The Boston Black Restaurant Challenge shines light on Black-owned restaurants


Courtesy State Rep. Chynah Tyler

State Rep. Chynah Tyler created the Boston Black Restaurant Challenge in 2018.

Katie Mogg, news staff

To bring more business to Black-owned restaurants throughout Greater Boston, State Rep. Chynah Tyler, who represents the seventh district of Suffolk, created the Boston Black Restaurant Challenge. Encouraging consumers to visit at least one Black-owned restaurant per week, the challenge effectively funnels customers to restaurants during Black History Month. 

The Boston Black Restaurant Challenge is about a lot more than just drawing attention to restaurants. The underlying mission is to close the inequality gap between white and Black communities. 

“The average net worth for a Black family is $8 as opposed to over $250,000 to their white counterpart,” Tyler said. “My goal is to be able to do whatever I can to be able to close that gap, but more importantly, to create generational wealth when it comes to Black families.”

Tyler created the challenge in 2018. With the pandemic inhibiting in-person gatherings and large events, Tyler readjusted how she brought publicity to Black-owned restaurants. 

“In the past we used to do a really big kick off at these restaurants, and we used to have to buy a big bulk of supplies and foods and different appetizers for people to be able to try to catch their interest,” Tyler said.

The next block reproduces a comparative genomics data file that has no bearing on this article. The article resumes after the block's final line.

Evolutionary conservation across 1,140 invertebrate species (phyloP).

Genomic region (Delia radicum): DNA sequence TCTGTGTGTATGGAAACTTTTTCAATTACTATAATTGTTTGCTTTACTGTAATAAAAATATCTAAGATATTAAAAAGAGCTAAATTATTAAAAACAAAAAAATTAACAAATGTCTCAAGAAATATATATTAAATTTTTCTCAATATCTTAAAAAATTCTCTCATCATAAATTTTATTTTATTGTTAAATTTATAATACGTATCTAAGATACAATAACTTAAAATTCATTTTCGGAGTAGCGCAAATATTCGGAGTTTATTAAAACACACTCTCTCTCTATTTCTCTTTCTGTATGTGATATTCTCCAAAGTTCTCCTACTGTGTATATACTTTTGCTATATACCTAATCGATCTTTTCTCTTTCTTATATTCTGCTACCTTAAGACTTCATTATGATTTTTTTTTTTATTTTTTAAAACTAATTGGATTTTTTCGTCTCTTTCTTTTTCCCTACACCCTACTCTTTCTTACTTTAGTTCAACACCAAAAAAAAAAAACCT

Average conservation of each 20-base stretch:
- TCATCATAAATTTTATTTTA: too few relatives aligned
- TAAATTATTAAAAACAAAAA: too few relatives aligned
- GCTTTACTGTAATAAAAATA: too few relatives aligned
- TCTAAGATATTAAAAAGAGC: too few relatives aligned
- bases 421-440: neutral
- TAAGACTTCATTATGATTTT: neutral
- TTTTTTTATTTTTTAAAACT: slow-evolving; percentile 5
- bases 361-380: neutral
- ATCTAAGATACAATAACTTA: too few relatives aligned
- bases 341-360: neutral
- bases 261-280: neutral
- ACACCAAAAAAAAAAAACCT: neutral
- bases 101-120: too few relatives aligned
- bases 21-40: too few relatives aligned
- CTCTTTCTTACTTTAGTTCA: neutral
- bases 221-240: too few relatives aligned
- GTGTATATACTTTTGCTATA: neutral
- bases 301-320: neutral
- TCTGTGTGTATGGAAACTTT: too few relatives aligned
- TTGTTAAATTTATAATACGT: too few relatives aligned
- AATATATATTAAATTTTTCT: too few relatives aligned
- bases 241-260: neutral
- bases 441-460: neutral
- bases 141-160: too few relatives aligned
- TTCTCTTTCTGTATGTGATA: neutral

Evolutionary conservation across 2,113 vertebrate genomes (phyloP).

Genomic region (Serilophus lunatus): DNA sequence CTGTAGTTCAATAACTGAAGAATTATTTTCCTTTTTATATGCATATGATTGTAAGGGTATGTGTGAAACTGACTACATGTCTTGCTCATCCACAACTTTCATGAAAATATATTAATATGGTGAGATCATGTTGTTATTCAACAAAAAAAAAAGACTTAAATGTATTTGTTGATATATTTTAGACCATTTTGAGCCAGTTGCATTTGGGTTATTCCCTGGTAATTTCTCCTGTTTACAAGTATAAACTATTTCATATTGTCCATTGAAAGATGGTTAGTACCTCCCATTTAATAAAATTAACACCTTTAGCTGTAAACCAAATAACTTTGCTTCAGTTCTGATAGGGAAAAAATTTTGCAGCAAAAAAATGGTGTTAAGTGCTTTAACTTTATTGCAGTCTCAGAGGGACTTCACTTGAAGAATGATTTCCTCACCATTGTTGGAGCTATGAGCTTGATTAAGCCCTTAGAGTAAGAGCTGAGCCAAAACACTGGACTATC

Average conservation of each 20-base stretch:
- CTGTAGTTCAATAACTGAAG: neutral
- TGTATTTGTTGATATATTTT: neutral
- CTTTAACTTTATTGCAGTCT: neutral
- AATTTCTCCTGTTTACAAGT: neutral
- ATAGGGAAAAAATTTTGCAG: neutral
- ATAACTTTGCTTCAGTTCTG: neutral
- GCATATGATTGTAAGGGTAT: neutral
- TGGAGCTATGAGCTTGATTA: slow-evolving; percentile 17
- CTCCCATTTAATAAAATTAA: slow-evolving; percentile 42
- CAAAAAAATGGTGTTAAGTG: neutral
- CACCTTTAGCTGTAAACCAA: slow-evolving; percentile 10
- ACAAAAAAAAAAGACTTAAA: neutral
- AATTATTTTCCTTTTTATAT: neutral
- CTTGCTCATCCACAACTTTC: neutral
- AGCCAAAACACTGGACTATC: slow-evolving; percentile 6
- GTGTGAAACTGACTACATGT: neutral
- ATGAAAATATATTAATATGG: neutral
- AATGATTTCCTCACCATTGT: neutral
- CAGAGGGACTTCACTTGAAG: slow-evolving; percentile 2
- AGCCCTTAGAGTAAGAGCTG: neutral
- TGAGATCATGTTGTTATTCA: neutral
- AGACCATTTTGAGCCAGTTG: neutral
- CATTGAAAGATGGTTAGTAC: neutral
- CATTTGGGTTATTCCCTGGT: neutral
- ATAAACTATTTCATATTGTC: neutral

Although the challenge hasn’t hosted in-person events this year, Tyler has continued to promote Black-owned restaurants by posting weekly videos on social media

Tyler explained that the pandemic made the challenge even more crucial to Black businesses because the economic difficulties that Black owners face have become exacerbated. 

According to the Center for Responsible Lending, 95% of Black-owned businesses are considered “non-employers,” and “of all small businesses, businesses without employees were the most likely to face challenges accessing [Payment Protection Program] funds in the initial round.” 

Black businesses are already far more likely to shut down within their first year of opening, Tyler said. With countless businesses across the country biting the dust due to economic inactivity during the pandemic, the challenge serves as a way to keep Black businesses afloat during these trying times.

“A Black business is almost 80% likely to fail within the first year of it coming on board,” Tyler said. “And so while the goal of the Black Restaurant Challenge is to create year-round support for Black-owned restaurants and businesses, more broadly speaking, we have to address the pain happening in our communities right now.” 

David Atkinson, owner of Wingz and Tingz, saw firsthand the pressures the pandemic put on his business during this year’s Black History Month. 

David Atkinson is the owner of Wingz and Tingz. (Katie Mogg)